How to stop ruminating on "what could have been"
April 27, 2013 12:55 PM   Subscribe

I chose a degree path that ended up being much different than I expected, and regularly beat myself up for not choosing a certain other one four years ago. In all honesty, the "other" choice would have definitely come with its own problems, and may have even been worse. However, I constantly get tempted into thinking "what could have been". How do I accept that both choices probably sucked equally, and that you never know what life is going to throw at you, good or bad?

I generally believe "everything happens for a reason", and am trying desperately to focus on future possibilities rather than foggy, idealized past circumstances, but I keep ending up in this loop of "what could have been".

I guess you could call it the contrived, perverse illegitimate sibling of nostalgia.

I should note that I have an anxiety disorder.

Any advice?
posted by Seeking Direction to Human Relations (18 answers total) 18 users marked this as a favorite
 
I don't want to resort to sour grapes, either; I just want to stop living in past regret.
posted by Seeking Direction at 1:00 PM on April 27, 2013


Can you be more specific?

Take time to do activities you enjoy for their own sake, and to build friendships.

Recognize that career success depends mostly on building valuable skills, and very little on choosing the right major/skills to build. If you majored in something technical, keep getting more relevant technical skills to improve your career. If you majored in something non-technical, consider going back for a degree in something very technical.
posted by sninctown at 1:08 PM on April 27, 2013 [1 favorite]


The other option would have been a six-year pharmacy degree (Pharm.D); what I ended up doing was a B.S. in Biology. Different schools; I chose the "better" of them, since I liked the setting better (at the time) and it was "higher ranked", but it turned out to be a terrible choice for multiple reasons (some my fault, some nobody's). It was clearly a boneheaded choice, career-wise. This is the main reason I keep beating myself up.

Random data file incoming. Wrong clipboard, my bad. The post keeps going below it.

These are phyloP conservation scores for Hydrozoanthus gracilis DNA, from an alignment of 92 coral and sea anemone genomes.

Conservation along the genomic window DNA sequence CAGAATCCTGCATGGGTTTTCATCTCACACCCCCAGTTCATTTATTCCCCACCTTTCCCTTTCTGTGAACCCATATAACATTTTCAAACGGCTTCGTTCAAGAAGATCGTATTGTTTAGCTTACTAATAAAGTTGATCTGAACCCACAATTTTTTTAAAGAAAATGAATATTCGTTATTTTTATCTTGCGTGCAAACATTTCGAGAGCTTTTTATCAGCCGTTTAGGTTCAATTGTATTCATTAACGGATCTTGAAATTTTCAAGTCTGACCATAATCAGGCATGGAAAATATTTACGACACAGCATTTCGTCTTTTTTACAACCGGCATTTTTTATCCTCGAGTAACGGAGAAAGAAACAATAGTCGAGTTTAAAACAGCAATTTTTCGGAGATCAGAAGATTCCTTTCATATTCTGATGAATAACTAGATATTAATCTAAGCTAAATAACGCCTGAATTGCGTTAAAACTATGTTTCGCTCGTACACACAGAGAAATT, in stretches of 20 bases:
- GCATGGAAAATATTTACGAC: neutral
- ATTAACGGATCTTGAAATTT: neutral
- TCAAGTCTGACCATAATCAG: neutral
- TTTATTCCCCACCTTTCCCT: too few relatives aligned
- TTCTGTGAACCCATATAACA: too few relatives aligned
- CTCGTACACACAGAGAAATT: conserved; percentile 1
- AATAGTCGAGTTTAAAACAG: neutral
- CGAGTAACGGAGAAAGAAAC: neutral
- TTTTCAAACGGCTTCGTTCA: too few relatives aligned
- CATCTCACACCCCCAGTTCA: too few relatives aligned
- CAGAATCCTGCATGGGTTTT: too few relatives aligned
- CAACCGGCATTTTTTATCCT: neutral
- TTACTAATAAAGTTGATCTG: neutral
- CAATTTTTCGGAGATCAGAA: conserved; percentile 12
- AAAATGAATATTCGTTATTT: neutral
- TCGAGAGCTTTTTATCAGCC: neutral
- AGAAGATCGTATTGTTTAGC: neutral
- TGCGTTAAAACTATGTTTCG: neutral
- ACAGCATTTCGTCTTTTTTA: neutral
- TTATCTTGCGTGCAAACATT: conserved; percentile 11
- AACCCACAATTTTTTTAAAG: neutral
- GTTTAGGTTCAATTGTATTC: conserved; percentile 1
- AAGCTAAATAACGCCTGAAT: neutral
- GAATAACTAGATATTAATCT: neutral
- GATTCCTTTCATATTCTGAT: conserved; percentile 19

But the Pharm.D program would have probably come with its own issues. I had a bad "gut feeling" about the place, whatever you make of that.

I don't even know if I would have wanted to work as a pharmacist.

So I'm in the wrong...or not? Did I pick blindfolded?

I don't know what to think of it. I want to live in the present and future, not keep getting stranded in the past.
posted by Seeking Direction at 1:16 PM on April 27, 2013


How do I accept that both choices probably sucked equally, and that you never know what life is going to throw at you, good or bad?

I was just thinking about this not 5 minutes ago. In life you get dealt both good cards and bad cards. Someone else, who is not you, might not have the same problems/"bad cards" you have, but might not have the same advantages/"good cards"-- or any good cards-- either. The combination of my great-grandparents' divorce and the Great Depression had consequences to my family that reverberated decades down the line. On the other hand, I grew up with so many advantages that it is petty and stupid for me to wonder about "what might have been" if those other problems hadn't existed.

Or even my own decisions-- I made a few decisions about relationships that were rooted in my inexperience and inability to choose wisely or choose with confidence. I should have made much better relationship decisions early on, and my failure to do so messed with my future. I made some decisions regarding my career and education that, while they are intellectually stimulating and fulfilling, can be economically limiting compared to the more lucrative alternatives I could have pursued but didn't due to my naïveté. But those aren't permanent. I am still a good looking and (finally) a socially adept person with a good job. I can still form relationships, but this time backed up with the knowledge and wisdom I didn't have before. I might be making merely a "decent living" now because of my decisions, but I still have a great degree, a vicious work ethic, and a combination of intellect, ambition, and experience that I can leverage into something to build my future.

One thing I don't have, however, is an untreated anxiety disorder, so it is much easier for me to reorder my thoughts than it probably is for you. Looking through your posting history, a lot of your problems sound like they're rooted in your depression and anxiety disorder, and I am sorry to say that this will be a recurring theme in your life unless you seek professional treatment for those issues. I went through some tough times, but I was able to "get myself together," but that was only because the rest of my mental health was more or less intact.
posted by bright colored sock puppet at 1:18 PM on April 27, 2013 [4 favorites]


I can't tell from your question: you do know that plenty of people get a Pharm D after getting a BS in Biology? At many pharmacy schools, folks going straight through the 6 year program without getting a BS first are relatively rare. So, rather than constantly kicking yourself for not getting the Pharm D the first time around, why not think about applying to pharmacy school?